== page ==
The large-scale trade and energy cooperation between the son of Turkish President Recep Tayyip Erdogan and the ISIL terrorists group was behind the downing of the Russian fighter jet by the Ankara government, media reports said.
“The cooperation between Balal Erdogan and the ISIL in Syria and Iraq crude sales is the main reason why Turkey shot down Russia’s warplane,” the Russian-language ‘Trud’ newspaper quoted political analysts as saying.
The report comes as political observers have on numerous occasions announced that the ISIL gains between $40 million to $50 million per month from the sales of oil the terrorist group illegally extracts from the oilfields of Iraq and Syria.
In August, the European media published information showing that a joint British-Turkish company refines and sells the oil extracted by the ISIL.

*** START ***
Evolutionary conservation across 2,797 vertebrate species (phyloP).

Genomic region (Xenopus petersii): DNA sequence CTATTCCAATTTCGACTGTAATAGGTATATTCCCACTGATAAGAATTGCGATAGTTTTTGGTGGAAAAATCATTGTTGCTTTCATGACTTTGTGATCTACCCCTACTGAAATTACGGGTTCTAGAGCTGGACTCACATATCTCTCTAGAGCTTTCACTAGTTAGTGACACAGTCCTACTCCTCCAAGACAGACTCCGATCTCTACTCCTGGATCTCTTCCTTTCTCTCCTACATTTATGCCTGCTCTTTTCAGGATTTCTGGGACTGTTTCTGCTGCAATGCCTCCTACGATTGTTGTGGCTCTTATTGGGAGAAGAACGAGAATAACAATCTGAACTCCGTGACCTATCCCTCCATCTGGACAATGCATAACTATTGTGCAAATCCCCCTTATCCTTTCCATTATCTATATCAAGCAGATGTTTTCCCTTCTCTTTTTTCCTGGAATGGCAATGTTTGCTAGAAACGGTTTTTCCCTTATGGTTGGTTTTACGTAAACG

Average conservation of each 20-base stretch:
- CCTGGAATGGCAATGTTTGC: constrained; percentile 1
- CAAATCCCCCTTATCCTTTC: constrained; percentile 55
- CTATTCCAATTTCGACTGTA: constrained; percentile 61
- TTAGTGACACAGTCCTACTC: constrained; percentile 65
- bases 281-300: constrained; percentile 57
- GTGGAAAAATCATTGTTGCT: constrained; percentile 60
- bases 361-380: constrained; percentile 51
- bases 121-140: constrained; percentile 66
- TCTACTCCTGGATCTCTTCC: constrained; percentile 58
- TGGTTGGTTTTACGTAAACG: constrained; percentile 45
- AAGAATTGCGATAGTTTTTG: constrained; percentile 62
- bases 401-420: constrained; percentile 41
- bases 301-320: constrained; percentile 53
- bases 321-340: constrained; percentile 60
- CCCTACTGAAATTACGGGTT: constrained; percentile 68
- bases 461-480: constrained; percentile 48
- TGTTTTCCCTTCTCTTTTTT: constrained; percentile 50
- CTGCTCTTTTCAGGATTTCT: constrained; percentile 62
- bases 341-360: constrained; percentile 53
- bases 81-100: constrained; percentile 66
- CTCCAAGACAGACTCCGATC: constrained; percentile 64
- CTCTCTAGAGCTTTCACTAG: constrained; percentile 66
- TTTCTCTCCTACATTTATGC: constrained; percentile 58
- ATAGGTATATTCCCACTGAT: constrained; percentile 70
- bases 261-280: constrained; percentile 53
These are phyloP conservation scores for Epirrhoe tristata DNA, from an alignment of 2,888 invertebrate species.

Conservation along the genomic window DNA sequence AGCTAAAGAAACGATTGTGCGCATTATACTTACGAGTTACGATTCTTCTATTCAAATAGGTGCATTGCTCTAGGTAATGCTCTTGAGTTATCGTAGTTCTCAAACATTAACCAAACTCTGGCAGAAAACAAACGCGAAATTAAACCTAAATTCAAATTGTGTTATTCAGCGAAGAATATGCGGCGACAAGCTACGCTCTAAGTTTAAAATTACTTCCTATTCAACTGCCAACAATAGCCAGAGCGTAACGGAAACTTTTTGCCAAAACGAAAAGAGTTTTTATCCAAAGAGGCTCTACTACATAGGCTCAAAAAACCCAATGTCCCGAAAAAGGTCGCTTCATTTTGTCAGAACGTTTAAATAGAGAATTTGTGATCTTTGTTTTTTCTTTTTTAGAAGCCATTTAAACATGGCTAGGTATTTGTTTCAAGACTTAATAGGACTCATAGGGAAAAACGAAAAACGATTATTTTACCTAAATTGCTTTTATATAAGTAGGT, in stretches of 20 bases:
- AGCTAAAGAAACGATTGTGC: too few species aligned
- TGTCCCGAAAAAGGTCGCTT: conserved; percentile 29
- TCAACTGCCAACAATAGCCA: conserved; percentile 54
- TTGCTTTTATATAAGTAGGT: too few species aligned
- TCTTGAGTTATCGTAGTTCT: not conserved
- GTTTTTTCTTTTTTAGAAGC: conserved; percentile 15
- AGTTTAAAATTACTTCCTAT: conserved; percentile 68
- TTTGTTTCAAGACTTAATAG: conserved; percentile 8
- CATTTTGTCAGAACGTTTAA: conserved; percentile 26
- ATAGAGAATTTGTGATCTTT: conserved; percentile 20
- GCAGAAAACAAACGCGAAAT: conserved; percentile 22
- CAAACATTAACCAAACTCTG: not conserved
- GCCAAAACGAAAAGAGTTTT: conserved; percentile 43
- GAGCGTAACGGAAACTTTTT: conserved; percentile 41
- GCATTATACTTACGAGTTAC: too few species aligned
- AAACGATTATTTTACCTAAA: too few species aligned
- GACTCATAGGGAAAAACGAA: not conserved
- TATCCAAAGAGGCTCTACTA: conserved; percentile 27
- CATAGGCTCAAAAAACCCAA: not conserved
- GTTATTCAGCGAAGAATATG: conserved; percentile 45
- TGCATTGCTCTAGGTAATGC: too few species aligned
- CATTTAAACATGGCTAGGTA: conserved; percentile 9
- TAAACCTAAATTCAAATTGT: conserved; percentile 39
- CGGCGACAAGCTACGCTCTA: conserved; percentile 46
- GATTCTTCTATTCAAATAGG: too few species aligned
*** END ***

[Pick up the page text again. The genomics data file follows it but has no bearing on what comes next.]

Two Turkish F-16 fighter jets downed Russia’s SU-24 bomber that was flying in the Syrian air space which resulted in Russia’s harsh reaction and the two countries’ relations strained.
On Thursday, the Russian media reported that Moscow has already deployed S-400 missile defense systems in Syria, a move many political and military analysts see as the start of Moscow’s response to NATO following the downing of its bomber by Turkey over Syria.
The S-400 Triumf (NATO reporting name: SA-21 Growler) next generation surface-to-air missile system has been deployed to the Hmeymim airbase in Syria where the Russian Aerospace Forces group is stationed.
The Russian Defense Ministry announced the deployment of the S-400 systems on Wednesday, a day after Turkish fighter jets had shot down a Russian Su-24 bomber, which had been taking part in Russia’s anti-terror campaign in Syria.
Russian President Vladimir Putin described the incident as a “stab in the back, carried out against us by accomplices of terrorists.”
The S-400, an upgrade of the S-300 Growler family, is a new-generation anti-aircraft defense system operated solely by the Russian military. The S-400 ensures air defense using long- and medium-range missiles that can hit aerial targets at ranges of up to 400 kilometers (almost 250 miles).